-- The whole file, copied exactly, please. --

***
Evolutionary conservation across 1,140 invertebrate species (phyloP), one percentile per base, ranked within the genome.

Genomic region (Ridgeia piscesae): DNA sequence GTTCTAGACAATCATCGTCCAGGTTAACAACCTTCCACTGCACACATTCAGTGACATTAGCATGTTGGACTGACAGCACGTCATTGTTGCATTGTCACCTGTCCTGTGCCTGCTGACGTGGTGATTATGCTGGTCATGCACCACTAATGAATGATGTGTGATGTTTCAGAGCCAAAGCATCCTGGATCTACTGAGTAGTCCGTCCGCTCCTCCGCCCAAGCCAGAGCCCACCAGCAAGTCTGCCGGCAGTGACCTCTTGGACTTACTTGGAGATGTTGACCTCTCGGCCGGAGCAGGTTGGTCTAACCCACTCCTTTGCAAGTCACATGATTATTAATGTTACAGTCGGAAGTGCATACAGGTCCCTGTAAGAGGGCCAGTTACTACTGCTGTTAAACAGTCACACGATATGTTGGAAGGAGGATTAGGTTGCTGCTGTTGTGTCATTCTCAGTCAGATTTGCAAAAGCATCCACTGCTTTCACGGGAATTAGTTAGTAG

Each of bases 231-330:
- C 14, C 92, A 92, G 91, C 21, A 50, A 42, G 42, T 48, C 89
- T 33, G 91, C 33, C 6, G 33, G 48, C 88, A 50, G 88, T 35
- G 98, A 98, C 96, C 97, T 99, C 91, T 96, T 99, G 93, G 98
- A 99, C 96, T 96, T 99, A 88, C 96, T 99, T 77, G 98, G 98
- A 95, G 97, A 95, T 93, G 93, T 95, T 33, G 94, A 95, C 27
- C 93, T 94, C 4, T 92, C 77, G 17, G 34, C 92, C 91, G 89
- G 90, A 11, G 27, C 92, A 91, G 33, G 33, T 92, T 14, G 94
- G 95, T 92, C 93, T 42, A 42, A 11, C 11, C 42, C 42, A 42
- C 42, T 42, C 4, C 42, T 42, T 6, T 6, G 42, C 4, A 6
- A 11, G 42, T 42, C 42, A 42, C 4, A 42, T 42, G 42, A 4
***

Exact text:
Evolutionary conservation across 1,140 invertebrate species (phyloP), one percentile per base, ranked within the genome.

Genomic region (Ridgeia piscesae): DNA sequence GTTCTAGACAATCATCGTCCAGGTTAACAACCTTCCACTGCACACATTCAGTGACATTAGCATGTTGGACTGACAGCACGTCATTGTTGCATTGTCACCTGTCCTGTGCCTGCTGACGTGGTGATTATGCTGGTCATGCACCACTAATGAATGATGTGTGATGTTTCAGAGCCAAAGCATCCTGGATCTACTGAGTAGTCCGTCCGCTCCTCCGCCCAAGCCAGAGCCCACCAGCAAGTCTGCCGGCAGTGACCTCTTGGACTTACTTGGAGATGTTGACCTCTCGGCCGGAGCAGGTTGGTCTAACCCACTCCTTTGCAAGTCACATGATTATTAATGTTACAGTCGGAAGTGCATACAGGTCCCTGTAAGAGGGCCAGTTACTACTGCTGTTAAACAGTCACACGATATGTTGGAAGGAGGATTAGGTTGCTGCTGTTGTGTCATTCTCAGTCAGATTTGCAAAAGCATCCACTGCTTTCACGGGAATTAGTTAGTAG

Each of bases 231-330:
- C 14, C 92, A 92, G 91, C 21, A 50, A 42, G 42, T 48, C 89
- T 33, G 91, C 33, C 6, G 33, G 48, C 88, A 50, G 88, T 35
- G 98, A 98, C 96, C 97, T 99, C 91, T 96, T 99, G 93, G 98
- A 99, C 96, T 96, T 99, A 88, C 96, T 99, T 77, G 98, G 98
- A 95, G 97, A 95, T 93, G 93, T 95, T 33, G 94, A 95, C 27
- C 93, T 94, C 4, T 92, C 77, G 17, G 34, C 92, C 91, G 89
- G 90, A 11, G 27, C 92, A 91, G 33, G 33, T 92, T 14, G 94
- G 95, T 92, C 93, T 42, A 42, A 11, C 11, C 42, C 42, A 42
- C 42, T 42, C 4, C 42, T 42, T 6, T 6, G 42, C 4, A 6
- A 11, G 42, T 42, C 42, A 42, C 4, A 42, T 42, G 42, A 4